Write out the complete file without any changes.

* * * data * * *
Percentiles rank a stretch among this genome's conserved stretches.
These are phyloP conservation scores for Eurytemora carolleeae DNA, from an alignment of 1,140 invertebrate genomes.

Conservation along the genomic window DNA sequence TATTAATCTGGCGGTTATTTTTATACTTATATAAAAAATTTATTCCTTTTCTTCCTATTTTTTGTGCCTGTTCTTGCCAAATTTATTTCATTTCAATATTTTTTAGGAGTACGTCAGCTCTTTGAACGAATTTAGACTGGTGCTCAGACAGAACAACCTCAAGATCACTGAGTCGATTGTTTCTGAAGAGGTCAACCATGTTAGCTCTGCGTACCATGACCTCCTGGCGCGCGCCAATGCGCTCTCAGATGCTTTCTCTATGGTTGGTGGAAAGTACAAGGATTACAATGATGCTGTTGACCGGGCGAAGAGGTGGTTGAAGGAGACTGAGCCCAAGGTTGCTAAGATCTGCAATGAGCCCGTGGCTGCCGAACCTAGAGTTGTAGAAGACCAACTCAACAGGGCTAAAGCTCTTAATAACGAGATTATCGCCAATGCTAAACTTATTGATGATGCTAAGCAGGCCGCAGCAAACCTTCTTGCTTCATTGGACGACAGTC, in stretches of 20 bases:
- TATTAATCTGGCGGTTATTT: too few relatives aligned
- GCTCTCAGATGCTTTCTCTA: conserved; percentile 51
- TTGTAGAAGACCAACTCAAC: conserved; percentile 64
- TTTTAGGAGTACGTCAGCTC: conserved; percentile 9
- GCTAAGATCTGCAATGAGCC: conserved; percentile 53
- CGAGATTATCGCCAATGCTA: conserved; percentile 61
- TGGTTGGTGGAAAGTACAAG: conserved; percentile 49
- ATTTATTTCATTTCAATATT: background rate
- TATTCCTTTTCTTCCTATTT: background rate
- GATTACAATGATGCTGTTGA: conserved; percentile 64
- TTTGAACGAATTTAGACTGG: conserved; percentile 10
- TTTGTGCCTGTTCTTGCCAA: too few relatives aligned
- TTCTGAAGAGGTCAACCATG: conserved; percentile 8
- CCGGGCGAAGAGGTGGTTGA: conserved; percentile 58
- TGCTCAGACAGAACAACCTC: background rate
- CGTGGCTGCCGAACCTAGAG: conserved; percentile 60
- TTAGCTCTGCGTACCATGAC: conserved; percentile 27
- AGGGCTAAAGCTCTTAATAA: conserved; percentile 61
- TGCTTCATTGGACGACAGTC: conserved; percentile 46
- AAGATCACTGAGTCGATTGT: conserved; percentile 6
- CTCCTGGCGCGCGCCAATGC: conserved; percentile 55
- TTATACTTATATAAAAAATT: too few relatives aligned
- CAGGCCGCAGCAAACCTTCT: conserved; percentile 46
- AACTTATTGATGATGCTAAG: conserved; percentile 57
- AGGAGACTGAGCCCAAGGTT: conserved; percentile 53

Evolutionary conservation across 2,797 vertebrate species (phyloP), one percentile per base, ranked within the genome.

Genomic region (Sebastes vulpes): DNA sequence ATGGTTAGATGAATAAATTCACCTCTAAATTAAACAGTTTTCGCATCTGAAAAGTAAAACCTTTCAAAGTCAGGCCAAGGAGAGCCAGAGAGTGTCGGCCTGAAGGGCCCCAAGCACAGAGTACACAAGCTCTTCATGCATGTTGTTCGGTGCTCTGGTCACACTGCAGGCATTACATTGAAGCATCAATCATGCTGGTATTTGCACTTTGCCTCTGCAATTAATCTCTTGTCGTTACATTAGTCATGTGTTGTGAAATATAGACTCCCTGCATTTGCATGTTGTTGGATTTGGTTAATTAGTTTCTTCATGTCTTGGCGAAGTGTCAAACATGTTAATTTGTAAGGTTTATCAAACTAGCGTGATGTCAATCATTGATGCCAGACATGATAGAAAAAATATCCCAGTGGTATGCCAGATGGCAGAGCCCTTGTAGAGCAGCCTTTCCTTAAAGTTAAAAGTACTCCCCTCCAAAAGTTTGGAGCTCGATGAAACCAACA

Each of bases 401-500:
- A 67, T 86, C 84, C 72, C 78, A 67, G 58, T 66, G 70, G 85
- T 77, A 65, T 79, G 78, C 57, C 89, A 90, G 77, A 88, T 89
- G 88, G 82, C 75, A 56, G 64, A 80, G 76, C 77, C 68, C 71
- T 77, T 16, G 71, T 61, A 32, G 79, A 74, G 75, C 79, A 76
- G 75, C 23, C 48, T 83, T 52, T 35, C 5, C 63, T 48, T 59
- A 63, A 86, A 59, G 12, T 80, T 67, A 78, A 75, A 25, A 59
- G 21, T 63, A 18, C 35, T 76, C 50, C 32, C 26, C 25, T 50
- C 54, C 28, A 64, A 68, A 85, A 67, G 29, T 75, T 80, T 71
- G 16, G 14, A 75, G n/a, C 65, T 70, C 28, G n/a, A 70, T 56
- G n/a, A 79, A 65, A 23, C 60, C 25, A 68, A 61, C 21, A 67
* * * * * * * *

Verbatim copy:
Percentiles rank a stretch among this genome's conserved stretches.
These are phyloP conservation scores for Eurytemora carolleeae DNA, from an alignment of 1,140 invertebrate genomes.

Conservation along the genomic window DNA sequence TATTAATCTGGCGGTTATTTTTATACTTATATAAAAAATTTATTCCTTTTCTTCCTATTTTTTGTGCCTGTTCTTGCCAAATTTATTTCATTTCAATATTTTTTAGGAGTACGTCAGCTCTTTGAACGAATTTAGACTGGTGCTCAGACAGAACAACCTCAAGATCACTGAGTCGATTGTTTCTGAAGAGGTCAACCATGTTAGCTCTGCGTACCATGACCTCCTGGCGCGCGCCAATGCGCTCTCAGATGCTTTCTCTATGGTTGGTGGAAAGTACAAGGATTACAATGATGCTGTTGACCGGGCGAAGAGGTGGTTGAAGGAGACTGAGCCCAAGGTTGCTAAGATCTGCAATGAGCCCGTGGCTGCCGAACCTAGAGTTGTAGAAGACCAACTCAACAGGGCTAAAGCTCTTAATAACGAGATTATCGCCAATGCTAAACTTATTGATGATGCTAAGCAGGCCGCAGCAAACCTTCTTGCTTCATTGGACGACAGTC, in stretches of 20 bases:
- TATTAATCTGGCGGTTATTT: too few relatives aligned
- GCTCTCAGATGCTTTCTCTA: conserved; percentile 51
- TTGTAGAAGACCAACTCAAC: conserved; percentile 64
- TTTTAGGAGTACGTCAGCTC: conserved; percentile 9
- GCTAAGATCTGCAATGAGCC: conserved; percentile 53
- CGAGATTATCGCCAATGCTA: conserved; percentile 61
- TGGTTGGTGGAAAGTACAAG: conserved; percentile 49
- ATTTATTTCATTTCAATATT: background rate
- TATTCCTTTTCTTCCTATTT: background rate
- GATTACAATGATGCTGTTGA: conserved; percentile 64
- TTTGAACGAATTTAGACTGG: conserved; percentile 10
- TTTGTGCCTGTTCTTGCCAA: too few relatives aligned
- TTCTGAAGAGGTCAACCATG: conserved; percentile 8
- CCGGGCGAAGAGGTGGTTGA: conserved; percentile 58
- TGCTCAGACAGAACAACCTC: background rate
- CGTGGCTGCCGAACCTAGAG: conserved; percentile 60
- TTAGCTCTGCGTACCATGAC: conserved; percentile 27
- AGGGCTAAAGCTCTTAATAA: conserved; percentile 61
- TGCTTCATTGGACGACAGTC: conserved; percentile 46
- AAGATCACTGAGTCGATTGT: conserved; percentile 6
- CTCCTGGCGCGCGCCAATGC: conserved; percentile 55
- TTATACTTATATAAAAAATT: too few relatives aligned
- CAGGCCGCAGCAAACCTTCT: conserved; percentile 46
- AACTTATTGATGATGCTAAG: conserved; percentile 57
- AGGAGACTGAGCCCAAGGTT: conserved; percentile 53

Evolutionary conservation across 2,797 vertebrate species (phyloP), one percentile per base, ranked within the genome.

Genomic region (Sebastes vulpes): DNA sequence ATGGTTAGATGAATAAATTCACCTCTAAATTAAACAGTTTTCGCATCTGAAAAGTAAAACCTTTCAAAGTCAGGCCAAGGAGAGCCAGAGAGTGTCGGCCTGAAGGGCCCCAAGCACAGAGTACACAAGCTCTTCATGCATGTTGTTCGGTGCTCTGGTCACACTGCAGGCATTACATTGAAGCATCAATCATGCTGGTATTTGCACTTTGCCTCTGCAATTAATCTCTTGTCGTTACATTAGTCATGTGTTGTGAAATATAGACTCCCTGCATTTGCATGTTGTTGGATTTGGTTAATTAGTTTCTTCATGTCTTGGCGAAGTGTCAAACATGTTAATTTGTAAGGTTTATCAAACTAGCGTGATGTCAATCATTGATGCCAGACATGATAGAAAAAATATCCCAGTGGTATGCCAGATGGCAGAGCCCTTGTAGAGCAGCCTTTCCTTAAAGTTAAAAGTACTCCCCTCCAAAAGTTTGGAGCTCGATGAAACCAACA

Each of bases 401-500:
- A 67, T 86, C 84, C 72, C 78, A 67, G 58, T 66, G 70, G 85
- T 77, A 65, T 79, G 78, C 57, C 89, A 90, G 77, A 88, T 89
- G 88, G 82, C 75, A 56, G 64, A 80, G 76, C 77, C 68, C 71
- T 77, T 16, G 71, T 61, A 32, G 79, A 74, G 75, C 79, A 76
- G 75, C 23, C 48, T 83, T 52, T 35, C 5, C 63, T 48, T 59
- A 63, A 86, A 59, G 12, T 80, T 67, A 78, A 75, A 25, A 59
- G 21, T 63, A 18, C 35, T 76, C 50, C 32, C 26, C 25, T 50
- C 54, C 28, A 64, A 68, A 85, A 67, G 29, T 75, T 80, T 71
- G 16, G 14, A 75, G n/a, C 65, T 70, C 28, G n/a, A 70, T 56
- G n/a, A 79, A 65, A 23, C 60, C 25, A 68, A 61, C 21, A 67